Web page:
Bolívar's strategic audacity, combined with a talent for picking good generals, such as Francisco de Paula Santander and especially Antonio José de Sucre, made him irresistible. As a military leader, he had fire in his belly: “I am consumed by the demon of war, determined to finish this struggle, one way or the other.” But the military genius, alas, was a political utopian, and therefore a failure. His grand designs all ended in tears. By 1830, Colombia, Peru, and Ecuador had gone their separate ways; and his attempt to create an Andean confederation ended in war between various nations; and the Panama congress that he envisioned as the stepping stone toward a hemisphere-wide federation that would coordinate foreign policy and resolve disputes collapsed almost as soon as it was inaugurated in 1826.

But Bolívar's failure is not the problem. The apologists for Bolívar actually revel in his failure to unite South America, because it makes a martyr out of him, and turns his enemies into an early version of the reactionary twentieth-century conspiracy against progressive revolution. The real Bolívar problem is to be found, rather, in some of his goals themselves, and in the man's political behavior.

Lynch admits that Bolívar's dreams of uniting the various countries were “illusory,” because they underestimated the power of factionalism; but he justifies Bolívar's effort to be a supranational leader on the grounds of political necessity. “He saw the liberation of Venezuela and New Granada could not be accomplished separately, granted Spain's ability to exploit the dividing line ...,” Lynch writes. “A unified front then had to be protected against Spanish counter-revolution from the south, and so Ecuador had to be won and brought into the union.” This is a benevolent interpretation. Bolívar was a man in search of glory (“I detest ruling as strongly as I love glory”) who had a passion for military affairs and loathed administration, and who therefore neglected the affairs of state, leaving them to his vice presidents so he could continue his military adventures. After becoming president of the republic of Colombia (made up of Venezuela, New Granada, and most of Ecuador), he left his vice president in charge and did not return for five years. During that time, he exasperated the Colombian government with constant requests for money that it no longer had to finance his campaigns. In between those campaigns, he would find time to send letters giving his opinion on all sorts of political and administrative matters from which he was far removed.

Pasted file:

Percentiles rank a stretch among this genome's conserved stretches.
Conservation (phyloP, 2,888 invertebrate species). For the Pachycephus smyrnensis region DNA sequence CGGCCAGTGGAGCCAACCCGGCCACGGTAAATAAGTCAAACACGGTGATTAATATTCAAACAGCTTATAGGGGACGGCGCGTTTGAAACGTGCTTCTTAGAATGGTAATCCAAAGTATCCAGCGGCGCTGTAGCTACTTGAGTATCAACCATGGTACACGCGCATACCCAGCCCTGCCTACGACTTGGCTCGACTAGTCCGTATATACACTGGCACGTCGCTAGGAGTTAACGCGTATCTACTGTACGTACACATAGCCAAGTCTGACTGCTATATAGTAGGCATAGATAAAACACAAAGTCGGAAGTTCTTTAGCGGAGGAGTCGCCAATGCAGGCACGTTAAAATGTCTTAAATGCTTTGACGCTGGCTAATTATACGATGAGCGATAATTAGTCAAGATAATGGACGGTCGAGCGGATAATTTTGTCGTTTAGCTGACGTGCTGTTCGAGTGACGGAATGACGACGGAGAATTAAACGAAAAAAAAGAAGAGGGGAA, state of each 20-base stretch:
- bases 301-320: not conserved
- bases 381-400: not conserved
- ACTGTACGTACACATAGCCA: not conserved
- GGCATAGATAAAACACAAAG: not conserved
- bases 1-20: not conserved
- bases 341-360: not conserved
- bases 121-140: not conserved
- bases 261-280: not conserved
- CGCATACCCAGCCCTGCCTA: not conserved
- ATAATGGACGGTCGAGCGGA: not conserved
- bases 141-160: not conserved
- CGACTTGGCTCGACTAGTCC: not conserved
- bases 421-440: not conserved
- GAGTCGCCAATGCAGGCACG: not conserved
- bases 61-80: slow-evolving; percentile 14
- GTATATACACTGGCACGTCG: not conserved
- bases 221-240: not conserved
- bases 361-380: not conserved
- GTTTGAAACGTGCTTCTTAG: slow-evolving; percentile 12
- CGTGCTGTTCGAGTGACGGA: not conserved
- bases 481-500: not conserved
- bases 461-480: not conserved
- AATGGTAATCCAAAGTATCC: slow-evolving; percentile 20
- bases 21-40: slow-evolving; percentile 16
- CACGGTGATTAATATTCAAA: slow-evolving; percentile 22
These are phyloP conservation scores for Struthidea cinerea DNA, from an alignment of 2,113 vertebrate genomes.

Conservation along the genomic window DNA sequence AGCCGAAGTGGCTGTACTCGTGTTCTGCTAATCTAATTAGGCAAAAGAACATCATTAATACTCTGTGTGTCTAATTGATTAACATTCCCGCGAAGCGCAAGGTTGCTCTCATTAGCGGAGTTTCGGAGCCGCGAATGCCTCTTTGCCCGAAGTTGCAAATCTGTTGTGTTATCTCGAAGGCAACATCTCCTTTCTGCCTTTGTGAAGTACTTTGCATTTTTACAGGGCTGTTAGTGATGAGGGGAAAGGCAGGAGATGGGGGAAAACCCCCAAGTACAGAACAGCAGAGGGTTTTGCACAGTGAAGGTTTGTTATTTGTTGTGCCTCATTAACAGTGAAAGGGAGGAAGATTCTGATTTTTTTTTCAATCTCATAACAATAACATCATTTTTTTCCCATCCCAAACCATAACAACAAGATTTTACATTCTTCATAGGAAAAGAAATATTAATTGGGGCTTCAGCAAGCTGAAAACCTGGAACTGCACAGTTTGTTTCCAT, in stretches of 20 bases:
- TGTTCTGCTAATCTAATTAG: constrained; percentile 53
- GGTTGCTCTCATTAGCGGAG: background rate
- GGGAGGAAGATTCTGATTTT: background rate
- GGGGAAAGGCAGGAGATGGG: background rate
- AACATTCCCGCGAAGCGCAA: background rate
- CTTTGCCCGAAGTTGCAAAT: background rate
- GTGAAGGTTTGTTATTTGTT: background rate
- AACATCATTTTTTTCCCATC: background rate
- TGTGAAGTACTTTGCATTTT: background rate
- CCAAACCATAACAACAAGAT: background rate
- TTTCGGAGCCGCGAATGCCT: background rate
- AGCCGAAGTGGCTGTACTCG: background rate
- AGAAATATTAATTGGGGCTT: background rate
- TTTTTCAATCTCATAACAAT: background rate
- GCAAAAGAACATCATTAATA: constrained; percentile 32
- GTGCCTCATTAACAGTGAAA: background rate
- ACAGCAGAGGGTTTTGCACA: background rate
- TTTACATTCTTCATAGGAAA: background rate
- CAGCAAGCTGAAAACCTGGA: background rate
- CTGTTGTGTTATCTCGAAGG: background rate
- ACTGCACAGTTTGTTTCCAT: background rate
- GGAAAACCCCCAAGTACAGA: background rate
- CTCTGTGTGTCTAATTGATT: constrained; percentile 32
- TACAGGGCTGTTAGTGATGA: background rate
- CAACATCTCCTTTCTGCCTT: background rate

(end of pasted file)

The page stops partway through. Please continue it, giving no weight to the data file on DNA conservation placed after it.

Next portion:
In his “Cartagena Manifesto” of 1812, Bolívar had spoken of “ethereal republics” in which institutions are built, as Lynch reminds us, on “abstract and rationalist principles far removed from concrete reality and the needs of time and place.” He died in December 1830, a broken man banished from his home country who had taken refuge in, of all places, the house of a wealthy Spaniard in northern Colombia, after a series of political rivals exploited his failed attempt to have the new constitution reflect his own political interests and his short-lived assumption of dictatorial powers. By then Bolívar’s institutional legacy was precisely that: ethereal, removed from reality, a fig leaf for strongman rule. “Bolívar was not a dictator by nature,” argues Lynch, “and he did not regard absolute power as a permanent settlement.” This, too, seems overly kind about a man who assumed dictatorial power in Caracas in 1813, in Angostura in 1817, in Lima in 1824, and finally in Bogotá in 1828 after his attempt to reform the constitution of Colombia that had been adopted in 1821 failed. (Whether he also assumed authoritarian powers in Bolivia for a very brief period in 1825 is debatable.)

Lynch suggests that “to criticize Bolívar ... for not being a liberal democrat rather than a conservative absolutist, is to leave conditions out of the argument.” He adds that Bolívar “could not be expected to win a completely new order in society and economy, for these were founded on long-term conditions rooted in history, environment and people, and not easily challenged by mere legislation.” A significant point seems to be missing here: Bolívar did not really attempt to establish the rule of law. His actions actually contributed to that general “chaos” of which Lynch thinks he was the victim.